Happy 2020 everyone! I started the year by cleaning up my email distribution list for this monthly email. If you haven’t received this before, feel free to unsubscribe now or read on for a few months to see what everyone is talking about. My lists had become crisscrossed, so a lot of people who were supposed to get this weren’t. Operator error, I’m sure.

When you look at the January 2020 Longmont Area Stats you will not see is a repeat of the super-ugly graph, I made last year. It was a heat map inspired by the stats maven of Denver Metro, Megan Aller. It just didn’t turn out good. I replaced it with a very boring graph on inventory, which may be very revealing of what the market may bring to us this year.

Before we get to the stats, we have Video! The third video about our First American Title office is ready. If you liked either of the first two, you are gonna love this New Video!

Sign up for this event to learn the Secrets of Denver’s Top Listing Agents. I read the invite; I know the speakers and I’m going to attend. If you can’t make it, give me a shout after the event and I’ll share some of what I learned.

Sunny with a Side of Stats (I’m changing the name every month to have some fun) is my monthly stats presentation at 300 Suns. Be there this Thursday (2/6/2020) at 3 pm. We will give a bit of an extended version of this stats information and I will reveal the 2020 Heat Map. The Heat Map answers two very important questions for your clients: When is the Best Time to Sell my Home AND How Long Will It Take to Sell My Home. Both pieces of information are invaluable to setting expectations in a changing market. This will be the only place you will be able to get this information this year. Mark your calendar to attend this event every month. Here is this year’s schedule.

Now back to our regularly scheduled stats review and 2020 predictions… The Longmont Attached market is the only area with significant red numbers and “significant” is a stretch when considering their implications on the market. There is just one other red number in the entire report, so let’s take a quick look. The real difference this year is quite simple: lack of new construction inventory and one expensive resale. Last year we had both, hence the lower inventory and ever so slightly lower median and average sales prices. A nothingburger or red numbers…

MLK Day hike in RMNP. Beautiful. As always.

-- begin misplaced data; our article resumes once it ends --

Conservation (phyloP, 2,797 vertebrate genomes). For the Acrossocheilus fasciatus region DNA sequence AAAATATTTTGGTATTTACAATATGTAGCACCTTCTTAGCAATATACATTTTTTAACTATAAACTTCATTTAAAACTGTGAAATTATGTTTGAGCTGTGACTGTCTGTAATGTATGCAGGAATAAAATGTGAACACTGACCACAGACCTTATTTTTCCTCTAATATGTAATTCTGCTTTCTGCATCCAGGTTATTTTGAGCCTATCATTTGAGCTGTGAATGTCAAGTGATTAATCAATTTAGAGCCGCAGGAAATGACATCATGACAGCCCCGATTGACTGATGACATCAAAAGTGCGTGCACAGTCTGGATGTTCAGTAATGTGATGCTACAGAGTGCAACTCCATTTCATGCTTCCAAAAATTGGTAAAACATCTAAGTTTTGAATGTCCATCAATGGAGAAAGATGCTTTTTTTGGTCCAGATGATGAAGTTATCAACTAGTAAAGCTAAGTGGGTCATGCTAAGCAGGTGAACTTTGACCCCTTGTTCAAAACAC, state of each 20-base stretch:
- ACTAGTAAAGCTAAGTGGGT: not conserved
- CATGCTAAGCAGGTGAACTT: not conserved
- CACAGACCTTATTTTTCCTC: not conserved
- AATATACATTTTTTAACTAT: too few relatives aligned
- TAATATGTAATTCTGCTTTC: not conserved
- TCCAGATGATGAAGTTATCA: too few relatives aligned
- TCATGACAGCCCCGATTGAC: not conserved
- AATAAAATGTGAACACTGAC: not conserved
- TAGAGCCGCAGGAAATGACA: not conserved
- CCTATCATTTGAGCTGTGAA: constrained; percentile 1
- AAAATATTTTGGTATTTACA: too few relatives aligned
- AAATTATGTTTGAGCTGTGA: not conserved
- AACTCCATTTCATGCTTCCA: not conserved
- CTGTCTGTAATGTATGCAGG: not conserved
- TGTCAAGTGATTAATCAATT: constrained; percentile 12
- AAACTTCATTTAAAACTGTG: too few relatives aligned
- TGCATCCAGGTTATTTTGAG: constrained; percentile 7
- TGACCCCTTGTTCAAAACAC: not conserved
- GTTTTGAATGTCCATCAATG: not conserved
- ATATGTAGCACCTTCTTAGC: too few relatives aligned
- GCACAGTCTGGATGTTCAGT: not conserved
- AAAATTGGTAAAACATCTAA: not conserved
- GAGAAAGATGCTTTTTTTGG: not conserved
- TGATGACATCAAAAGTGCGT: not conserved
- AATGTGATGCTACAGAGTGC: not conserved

January 2020 Longmont Area Stats (.pdf)

January 2020 Longmont Area Stats (.jpg)

It is surely exciting to see 42.3% and 39.4% increases in the number of monthly sales in the Carbon Valley and the Boulder County Plains. Those results and the increases in both average and median sales prices are a good way to start the year. Honestly, I like the increase in inventory, and I think that’s where the real story is.

The graph this month shows inventory for every month over the past seven years. Take a close look at last year versus the three and possibly four prior years. 2019 had higher highs and higher lows indicating a trend upward in inventory. This should produce two outcomes we’ve spoken of before, higher days on market and higher sales totals.

The numbers along the graph line are each January inventory total on the bottom and the highest inventory total of the year on the top. This January we had the highest inventory total since January 2013. If the higher inventory trend continues throughout the year, I predict a 7-9% increase in total sales volume. Increased supply of homes for sale should also have the effect of keeping prices stable again in 2020 with a moderately low average price increase of 3-5%. Considering the insanely low, current interest rates, right now is an excellent time to buy a house.

Oh, and I forgot to include that one piece of information everyone asks for in last month’s report. The 2019 average sales price for a single-family home in Boulder was $1,247,100, which was a reasonable 2.57% increase from the previous year. That’s a mere 2.65 times the average price of a home in Longmont.


Kyle Snyder